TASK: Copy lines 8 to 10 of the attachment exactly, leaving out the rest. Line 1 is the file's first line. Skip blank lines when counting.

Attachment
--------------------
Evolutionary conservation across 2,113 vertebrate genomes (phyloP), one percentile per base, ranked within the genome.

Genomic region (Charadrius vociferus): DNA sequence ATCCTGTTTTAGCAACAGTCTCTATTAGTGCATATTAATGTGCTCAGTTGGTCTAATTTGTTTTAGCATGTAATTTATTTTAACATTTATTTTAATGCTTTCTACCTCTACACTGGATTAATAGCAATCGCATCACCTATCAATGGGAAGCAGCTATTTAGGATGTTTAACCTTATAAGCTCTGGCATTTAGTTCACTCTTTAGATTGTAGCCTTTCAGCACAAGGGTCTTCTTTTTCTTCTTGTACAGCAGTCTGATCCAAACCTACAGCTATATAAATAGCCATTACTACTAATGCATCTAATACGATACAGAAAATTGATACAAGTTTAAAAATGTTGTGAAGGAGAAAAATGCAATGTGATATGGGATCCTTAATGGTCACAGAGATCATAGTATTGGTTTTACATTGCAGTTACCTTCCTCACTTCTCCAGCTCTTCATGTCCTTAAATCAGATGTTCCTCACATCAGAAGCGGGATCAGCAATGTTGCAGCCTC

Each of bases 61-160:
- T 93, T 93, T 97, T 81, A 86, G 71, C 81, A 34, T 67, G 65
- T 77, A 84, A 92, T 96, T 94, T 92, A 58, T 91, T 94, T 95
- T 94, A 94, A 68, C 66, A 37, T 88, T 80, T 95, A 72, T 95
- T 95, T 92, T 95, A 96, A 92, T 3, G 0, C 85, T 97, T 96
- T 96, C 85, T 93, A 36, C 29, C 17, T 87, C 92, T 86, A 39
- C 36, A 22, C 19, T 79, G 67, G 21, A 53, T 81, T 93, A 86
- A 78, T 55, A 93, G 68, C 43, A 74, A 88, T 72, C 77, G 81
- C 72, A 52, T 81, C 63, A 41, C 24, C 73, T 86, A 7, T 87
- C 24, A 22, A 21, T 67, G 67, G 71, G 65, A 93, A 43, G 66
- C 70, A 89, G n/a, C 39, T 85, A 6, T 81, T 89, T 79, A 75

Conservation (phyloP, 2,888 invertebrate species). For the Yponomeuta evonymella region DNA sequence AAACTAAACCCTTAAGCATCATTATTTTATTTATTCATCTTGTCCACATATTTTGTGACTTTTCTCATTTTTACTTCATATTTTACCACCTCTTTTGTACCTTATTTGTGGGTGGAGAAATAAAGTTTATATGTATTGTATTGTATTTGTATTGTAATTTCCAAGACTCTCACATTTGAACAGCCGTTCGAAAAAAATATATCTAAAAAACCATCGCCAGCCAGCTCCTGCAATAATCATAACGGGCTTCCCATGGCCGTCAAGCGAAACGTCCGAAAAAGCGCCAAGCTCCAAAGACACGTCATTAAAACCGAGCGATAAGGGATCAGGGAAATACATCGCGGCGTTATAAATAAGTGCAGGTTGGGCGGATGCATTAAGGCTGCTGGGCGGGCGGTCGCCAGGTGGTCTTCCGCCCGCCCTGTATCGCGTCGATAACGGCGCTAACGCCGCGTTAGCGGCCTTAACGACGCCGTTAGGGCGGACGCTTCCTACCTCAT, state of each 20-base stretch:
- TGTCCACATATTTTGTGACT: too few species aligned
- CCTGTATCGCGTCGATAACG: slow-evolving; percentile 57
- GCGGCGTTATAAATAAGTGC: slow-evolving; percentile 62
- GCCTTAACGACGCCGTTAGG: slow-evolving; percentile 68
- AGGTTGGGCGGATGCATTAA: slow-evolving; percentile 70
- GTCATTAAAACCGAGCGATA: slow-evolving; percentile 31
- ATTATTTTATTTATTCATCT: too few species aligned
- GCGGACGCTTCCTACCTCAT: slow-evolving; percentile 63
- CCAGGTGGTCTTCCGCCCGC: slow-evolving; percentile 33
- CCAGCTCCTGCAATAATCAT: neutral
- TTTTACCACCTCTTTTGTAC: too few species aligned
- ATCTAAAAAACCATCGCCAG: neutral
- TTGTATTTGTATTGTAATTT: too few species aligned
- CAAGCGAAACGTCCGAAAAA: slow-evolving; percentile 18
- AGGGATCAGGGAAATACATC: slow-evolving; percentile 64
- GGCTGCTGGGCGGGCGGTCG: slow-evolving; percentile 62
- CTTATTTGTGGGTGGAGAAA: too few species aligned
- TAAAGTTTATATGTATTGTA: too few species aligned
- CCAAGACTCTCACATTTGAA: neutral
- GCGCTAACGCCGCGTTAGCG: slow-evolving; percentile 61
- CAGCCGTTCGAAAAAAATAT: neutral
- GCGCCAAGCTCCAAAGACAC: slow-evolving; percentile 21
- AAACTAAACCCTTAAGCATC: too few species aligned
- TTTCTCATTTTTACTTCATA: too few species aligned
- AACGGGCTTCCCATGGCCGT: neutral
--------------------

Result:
- T 96, C 85, T 93, A 36, C 29, C 17, T 87, C 92, T 86, A 39
- C 36, A 22, C 19, T 79, G 67, G 21, A 53, T 81, T 93, A 86
- A 78, T 55, A 93, G 68, C 43, A 74, A 88, T 72, C 77, G 81